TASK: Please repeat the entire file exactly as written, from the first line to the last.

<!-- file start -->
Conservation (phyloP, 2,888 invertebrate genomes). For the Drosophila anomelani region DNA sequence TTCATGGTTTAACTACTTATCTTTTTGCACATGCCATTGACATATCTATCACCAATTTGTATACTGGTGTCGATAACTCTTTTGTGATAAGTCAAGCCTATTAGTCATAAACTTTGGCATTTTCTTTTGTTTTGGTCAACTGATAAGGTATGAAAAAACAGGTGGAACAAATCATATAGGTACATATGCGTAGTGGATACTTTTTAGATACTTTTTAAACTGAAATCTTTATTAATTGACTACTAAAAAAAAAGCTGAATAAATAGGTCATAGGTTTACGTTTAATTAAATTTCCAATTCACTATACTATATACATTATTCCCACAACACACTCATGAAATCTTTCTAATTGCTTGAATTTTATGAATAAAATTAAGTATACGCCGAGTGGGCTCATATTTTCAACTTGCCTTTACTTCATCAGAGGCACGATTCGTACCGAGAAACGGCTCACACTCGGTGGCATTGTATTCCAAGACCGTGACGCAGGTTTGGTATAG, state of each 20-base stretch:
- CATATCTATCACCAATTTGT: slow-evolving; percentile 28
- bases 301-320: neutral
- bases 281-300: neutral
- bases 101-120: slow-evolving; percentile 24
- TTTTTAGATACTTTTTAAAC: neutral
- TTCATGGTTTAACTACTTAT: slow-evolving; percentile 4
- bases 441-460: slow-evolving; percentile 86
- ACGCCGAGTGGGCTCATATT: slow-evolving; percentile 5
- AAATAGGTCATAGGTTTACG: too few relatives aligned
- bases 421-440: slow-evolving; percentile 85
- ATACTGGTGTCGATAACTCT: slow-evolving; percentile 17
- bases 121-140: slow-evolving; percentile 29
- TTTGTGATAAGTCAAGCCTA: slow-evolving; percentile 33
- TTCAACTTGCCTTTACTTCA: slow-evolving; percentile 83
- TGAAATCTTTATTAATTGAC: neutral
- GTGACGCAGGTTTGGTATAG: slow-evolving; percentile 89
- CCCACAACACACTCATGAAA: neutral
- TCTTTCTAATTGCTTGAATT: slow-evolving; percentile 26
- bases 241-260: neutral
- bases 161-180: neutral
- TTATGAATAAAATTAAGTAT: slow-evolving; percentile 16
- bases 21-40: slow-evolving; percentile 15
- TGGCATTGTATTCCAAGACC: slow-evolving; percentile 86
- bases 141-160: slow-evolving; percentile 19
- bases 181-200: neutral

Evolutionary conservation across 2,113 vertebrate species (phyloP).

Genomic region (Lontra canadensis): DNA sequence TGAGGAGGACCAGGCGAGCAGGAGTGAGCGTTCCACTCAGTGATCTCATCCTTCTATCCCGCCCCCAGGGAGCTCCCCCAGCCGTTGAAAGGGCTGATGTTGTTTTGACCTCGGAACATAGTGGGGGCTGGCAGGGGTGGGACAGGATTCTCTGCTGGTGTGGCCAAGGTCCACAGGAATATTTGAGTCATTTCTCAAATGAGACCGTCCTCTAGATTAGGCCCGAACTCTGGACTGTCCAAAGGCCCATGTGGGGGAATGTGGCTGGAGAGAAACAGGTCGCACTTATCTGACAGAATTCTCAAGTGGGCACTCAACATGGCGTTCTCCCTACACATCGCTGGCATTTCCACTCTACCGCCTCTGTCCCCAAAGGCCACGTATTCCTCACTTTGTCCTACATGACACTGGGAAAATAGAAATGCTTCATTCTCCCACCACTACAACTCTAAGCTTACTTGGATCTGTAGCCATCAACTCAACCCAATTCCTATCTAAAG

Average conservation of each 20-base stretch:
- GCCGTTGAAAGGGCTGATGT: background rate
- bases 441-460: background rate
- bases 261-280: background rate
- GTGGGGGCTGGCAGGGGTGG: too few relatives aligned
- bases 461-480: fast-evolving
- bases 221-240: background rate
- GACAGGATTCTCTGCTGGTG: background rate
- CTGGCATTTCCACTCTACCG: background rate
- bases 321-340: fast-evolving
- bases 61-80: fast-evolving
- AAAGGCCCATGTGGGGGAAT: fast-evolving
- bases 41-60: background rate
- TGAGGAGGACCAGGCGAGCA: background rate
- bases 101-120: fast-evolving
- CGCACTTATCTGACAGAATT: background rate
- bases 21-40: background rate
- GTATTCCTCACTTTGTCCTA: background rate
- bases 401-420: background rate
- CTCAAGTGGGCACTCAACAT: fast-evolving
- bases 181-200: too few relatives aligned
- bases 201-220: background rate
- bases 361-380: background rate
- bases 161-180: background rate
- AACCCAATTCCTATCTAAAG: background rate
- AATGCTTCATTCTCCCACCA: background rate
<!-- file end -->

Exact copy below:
Conservation (phyloP, 2,888 invertebrate genomes). For the Drosophila anomelani region DNA sequence TTCATGGTTTAACTACTTATCTTTTTGCACATGCCATTGACATATCTATCACCAATTTGTATACTGGTGTCGATAACTCTTTTGTGATAAGTCAAGCCTATTAGTCATAAACTTTGGCATTTTCTTTTGTTTTGGTCAACTGATAAGGTATGAAAAAACAGGTGGAACAAATCATATAGGTACATATGCGTAGTGGATACTTTTTAGATACTTTTTAAACTGAAATCTTTATTAATTGACTACTAAAAAAAAAGCTGAATAAATAGGTCATAGGTTTACGTTTAATTAAATTTCCAATTCACTATACTATATACATTATTCCCACAACACACTCATGAAATCTTTCTAATTGCTTGAATTTTATGAATAAAATTAAGTATACGCCGAGTGGGCTCATATTTTCAACTTGCCTTTACTTCATCAGAGGCACGATTCGTACCGAGAAACGGCTCACACTCGGTGGCATTGTATTCCAAGACCGTGACGCAGGTTTGGTATAG, state of each 20-base stretch:
- CATATCTATCACCAATTTGT: slow-evolving; percentile 28
- bases 301-320: neutral
- bases 281-300: neutral
- bases 101-120: slow-evolving; percentile 24
- TTTTTAGATACTTTTTAAAC: neutral
- TTCATGGTTTAACTACTTAT: slow-evolving; percentile 4
- bases 441-460: slow-evolving; percentile 86
- ACGCCGAGTGGGCTCATATT: slow-evolving; percentile 5
- AAATAGGTCATAGGTTTACG: too few relatives aligned
- bases 421-440: slow-evolving; percentile 85
- ATACTGGTGTCGATAACTCT: slow-evolving; percentile 17
- bases 121-140: slow-evolving; percentile 29
- TTTGTGATAAGTCAAGCCTA: slow-evolving; percentile 33
- TTCAACTTGCCTTTACTTCA: slow-evolving; percentile 83
- TGAAATCTTTATTAATTGAC: neutral
- GTGACGCAGGTTTGGTATAG: slow-evolving; percentile 89
- CCCACAACACACTCATGAAA: neutral
- TCTTTCTAATTGCTTGAATT: slow-evolving; percentile 26
- bases 241-260: neutral
- bases 161-180: neutral
- TTATGAATAAAATTAAGTAT: slow-evolving; percentile 16
- bases 21-40: slow-evolving; percentile 15
- TGGCATTGTATTCCAAGACC: slow-evolving; percentile 86
- bases 141-160: slow-evolving; percentile 19
- bases 181-200: neutral

Evolutionary conservation across 2,113 vertebrate species (phyloP).

Genomic region (Lontra canadensis): DNA sequence TGAGGAGGACCAGGCGAGCAGGAGTGAGCGTTCCACTCAGTGATCTCATCCTTCTATCCCGCCCCCAGGGAGCTCCCCCAGCCGTTGAAAGGGCTGATGTTGTTTTGACCTCGGAACATAGTGGGGGCTGGCAGGGGTGGGACAGGATTCTCTGCTGGTGTGGCCAAGGTCCACAGGAATATTTGAGTCATTTCTCAAATGAGACCGTCCTCTAGATTAGGCCCGAACTCTGGACTGTCCAAAGGCCCATGTGGGGGAATGTGGCTGGAGAGAAACAGGTCGCACTTATCTGACAGAATTCTCAAGTGGGCACTCAACATGGCGTTCTCCCTACACATCGCTGGCATTTCCACTCTACCGCCTCTGTCCCCAAAGGCCACGTATTCCTCACTTTGTCCTACATGACACTGGGAAAATAGAAATGCTTCATTCTCCCACCACTACAACTCTAAGCTTACTTGGATCTGTAGCCATCAACTCAACCCAATTCCTATCTAAAG

Average conservation of each 20-base stretch:
- GCCGTTGAAAGGGCTGATGT: background rate
- bases 441-460: background rate
- bases 261-280: background rate
- GTGGGGGCTGGCAGGGGTGG: too few relatives aligned
- bases 461-480: fast-evolving
- bases 221-240: background rate
- GACAGGATTCTCTGCTGGTG: background rate
- CTGGCATTTCCACTCTACCG: background rate
- bases 321-340: fast-evolving
- bases 61-80: fast-evolving
- AAAGGCCCATGTGGGGGAAT: fast-evolving
- bases 41-60: background rate
- TGAGGAGGACCAGGCGAGCA: background rate
- bases 101-120: fast-evolving
- CGCACTTATCTGACAGAATT: background rate
- bases 21-40: background rate
- GTATTCCTCACTTTGTCCTA: background rate
- bases 401-420: background rate
- CTCAAGTGGGCACTCAACAT: fast-evolving
- bases 181-200: too few relatives aligned
- bases 201-220: background rate
- bases 361-380: background rate
- bases 161-180: background rate
- AACCCAATTCCTATCTAAAG: background rate
- AATGCTTCATTCTCCCACCA: background rate